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Maize bran and hominy feed


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Common names 
  • Maize bran, corn bran [English]; son de maïs [French]; afrecho de maíz [Spanish]
  • Hominy feed [English]; tourteau de maïs [French]

Maize bran is a by-product of various maize processing industries, including starch and ethanol production, and the production of maize-based foods. While maize bran theoretically consists of the bran coating removed in the early stages of processing, the maize bran sold for livestock feeding is usually a mixture of the bran fraction and other by-products and is, therefore, a very loosely defined product of highly variable composition. In the case of ethanol production, maize bran is defined as the mixture of the bran fraction and distillers solubles (Kalscheur et al., 2012). In the starch extraction process, maize bran is usually mixed with steep liquor to produce corn gluten feed. In the production of maize grits by the dry milling process, maize bran is mixed with broken kernels, germ residue after oil extraction, and inseparable fractions of germ, pericarp and endosperm to produce hominy feed (Stock et al., 1999). Maize bran and hominy feed are presented together in this datasheet since both products are closely related and form a continuum in terms of chemical composition. It must be noted that hominy feed is sometimes referred to as "hominy" (see for instance Leeson et al., 1988) although hominy is a distinct food product, and not a by-product.


Maize bran and hominy feed are feed commodities traded worldwide. However, while maize bran is often mixed with other maize processing by-products in industrialized countries, it is a major commodity in developing countries. In Malawi, for instance, maize bran is in high demand both for human and livestock consumption, and can become scarce and expensive (Mulumpwa et al., 2009).

Nutritional aspects
Nutritional attributes 

Maize bran has a relatively low protein content varying between 9 and 15% of DM, higher than maize grain but lower than corn distillers and corn gluten feed. Fibre content (crude fibre 5-20% DM, NDF 20-60% DM) tends to be higher than for other maize by-products, and much more variable. Protein and cell wall content are poorly related in maize bran, but crude fibre and ash are positively related (R = 0.65). NDF and ADF can be predicted from crude fibre and ash (all data in % of DM) from the following equations (Feedipedia, 2015):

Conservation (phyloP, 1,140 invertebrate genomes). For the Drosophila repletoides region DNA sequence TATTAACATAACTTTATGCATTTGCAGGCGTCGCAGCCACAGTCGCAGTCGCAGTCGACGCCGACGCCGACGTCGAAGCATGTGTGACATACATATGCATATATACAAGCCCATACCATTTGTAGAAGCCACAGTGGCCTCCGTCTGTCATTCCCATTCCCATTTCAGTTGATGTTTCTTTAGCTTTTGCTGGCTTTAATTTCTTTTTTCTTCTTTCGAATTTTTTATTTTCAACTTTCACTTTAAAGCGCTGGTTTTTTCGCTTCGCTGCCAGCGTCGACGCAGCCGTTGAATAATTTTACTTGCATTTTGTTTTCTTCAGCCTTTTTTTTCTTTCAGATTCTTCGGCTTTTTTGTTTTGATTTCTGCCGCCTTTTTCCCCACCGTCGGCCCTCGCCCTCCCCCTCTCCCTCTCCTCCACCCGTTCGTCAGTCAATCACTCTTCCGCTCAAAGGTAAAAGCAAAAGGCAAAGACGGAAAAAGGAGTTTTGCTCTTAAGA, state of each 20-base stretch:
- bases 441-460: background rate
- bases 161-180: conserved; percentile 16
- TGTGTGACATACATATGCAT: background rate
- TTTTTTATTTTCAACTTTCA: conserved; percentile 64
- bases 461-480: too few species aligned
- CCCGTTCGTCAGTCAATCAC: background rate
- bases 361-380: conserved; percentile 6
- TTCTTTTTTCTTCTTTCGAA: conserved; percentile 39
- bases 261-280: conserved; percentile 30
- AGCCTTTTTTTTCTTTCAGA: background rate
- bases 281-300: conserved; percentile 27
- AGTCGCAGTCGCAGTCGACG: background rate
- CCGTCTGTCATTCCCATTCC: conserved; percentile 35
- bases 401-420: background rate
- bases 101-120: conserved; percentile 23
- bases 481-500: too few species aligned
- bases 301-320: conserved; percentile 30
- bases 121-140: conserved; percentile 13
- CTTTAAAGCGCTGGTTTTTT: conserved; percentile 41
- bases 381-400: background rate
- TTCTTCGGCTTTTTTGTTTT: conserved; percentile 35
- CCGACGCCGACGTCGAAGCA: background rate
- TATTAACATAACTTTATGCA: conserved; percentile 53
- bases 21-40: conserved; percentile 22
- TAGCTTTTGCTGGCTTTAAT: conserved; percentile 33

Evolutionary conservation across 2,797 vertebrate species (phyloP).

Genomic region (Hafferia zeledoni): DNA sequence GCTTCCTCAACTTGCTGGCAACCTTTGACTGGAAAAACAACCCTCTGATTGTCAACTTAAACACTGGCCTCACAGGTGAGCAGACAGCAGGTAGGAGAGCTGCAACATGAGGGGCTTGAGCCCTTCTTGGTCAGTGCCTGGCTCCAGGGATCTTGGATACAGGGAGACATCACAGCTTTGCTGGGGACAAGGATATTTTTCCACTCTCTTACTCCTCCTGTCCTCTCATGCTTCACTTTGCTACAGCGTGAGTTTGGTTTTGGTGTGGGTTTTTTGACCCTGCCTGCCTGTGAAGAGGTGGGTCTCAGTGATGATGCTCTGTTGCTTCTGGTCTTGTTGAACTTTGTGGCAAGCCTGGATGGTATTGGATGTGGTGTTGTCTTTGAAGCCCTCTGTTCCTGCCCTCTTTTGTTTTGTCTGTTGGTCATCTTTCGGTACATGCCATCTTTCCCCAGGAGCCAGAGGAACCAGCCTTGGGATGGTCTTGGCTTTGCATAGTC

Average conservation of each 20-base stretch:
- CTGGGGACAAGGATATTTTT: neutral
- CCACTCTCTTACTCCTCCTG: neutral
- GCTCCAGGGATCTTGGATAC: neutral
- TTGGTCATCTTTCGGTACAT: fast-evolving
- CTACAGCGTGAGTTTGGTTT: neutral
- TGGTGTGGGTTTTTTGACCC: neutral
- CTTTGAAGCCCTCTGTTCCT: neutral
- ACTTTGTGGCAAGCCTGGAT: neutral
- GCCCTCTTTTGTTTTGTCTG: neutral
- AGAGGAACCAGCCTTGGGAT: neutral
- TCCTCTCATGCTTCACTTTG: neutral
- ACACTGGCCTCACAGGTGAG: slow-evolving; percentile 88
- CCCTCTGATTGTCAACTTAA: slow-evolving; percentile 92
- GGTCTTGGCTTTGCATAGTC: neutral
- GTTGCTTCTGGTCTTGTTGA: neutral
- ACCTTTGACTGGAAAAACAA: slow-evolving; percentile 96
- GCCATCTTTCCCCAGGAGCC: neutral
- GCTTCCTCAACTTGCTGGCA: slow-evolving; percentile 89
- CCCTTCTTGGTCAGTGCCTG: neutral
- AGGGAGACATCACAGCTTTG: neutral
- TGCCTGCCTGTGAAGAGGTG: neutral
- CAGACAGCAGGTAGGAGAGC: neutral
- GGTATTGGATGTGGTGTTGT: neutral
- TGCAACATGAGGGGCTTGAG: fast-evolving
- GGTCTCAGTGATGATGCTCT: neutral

• NDF = 20.9 + 2.31 CF - 0.88 Ash  (n = 31, R2 = 0.56, RSD = 8.2) (CF: crude fibre)
  • ADF = 2.54 + 0.97 CF (n = 32, R2 = 0.90, RSD = 1.3)

The starch content is also quite variable (17-54% of DM), closely and negatively related to the cell wall contents. It can be expressed as a function of crude fibre, ash and crude protein:

  • Starch = 63.7 - 1.43 CF - 1.43 Ash - 0.46 CP (n = 394, R2 = 0.70, RSD = 5.8) (CP: crude protein)

Maize bran usually contains less than 10% oil in the DM. Ash content is about 6% DM and similar to that of corn gluten feed and DDGS (dried corn distillers grain with solubles), but more variable.

Hominy feed is comparable to maize bran but less variable and richer in protein (15 vs. 12% DM in average) and starch (40 vs. 35%), and poorer in fibre (crude fibre 6.5 vs. 12% of DM), and, therefore, of a higher nutritional value. In the USA, hominy feed is required to contain more than 4% fat (as fed) (AAFCO, 2002).

Potential constraints 

In temperate countries maize grain intended for the human market should be free of mycotoxin contamination, and the by-products yielded by these processes are themselves of high quality (Blair, 2008). In tropical countries, maize bran may be highly contaminated with mycotoxins, particularly during the hot rainy season (Rava, 1996; Scudamore et al., 1998). In Tanzania, in a survey of maize bran intended for poultry feeding, 50% of the samples were positive to aflatoxin B1 and 20% had more than 20 ppb (parts-per-billion) of that toxin (Kajuna et al., 2013).


Maize bran and hominy feed are primarily used as sources of energy for ruminants. They are less expensive than maize grain and, depending on their chemical composition, their nutritional value may allow a performance slightly lower, equal to, or even better than the whole grain.

Digestibility and energy content

The cell wall content of maize bran varies widely, which affects digestibility and energy content, despite the fairly good digestibility of maize cell walls. The digestibility of maize bran (76% TDN in NRC, 2001; 70% OM digestibility in the INRA-AFZ Tables, Sauvant et al., 2004) is generally considered to be about 89% that of corn gluten feed and 80% that of maize grain. The ME content of maize bran is approximately 90 and 80% of the ME of corn gluten feed and grain, respectively. Hominy feed containing 5-8% fat and 20% starch was found to have 87% of the energy value of maize grain in steers (Larson et al., 1993).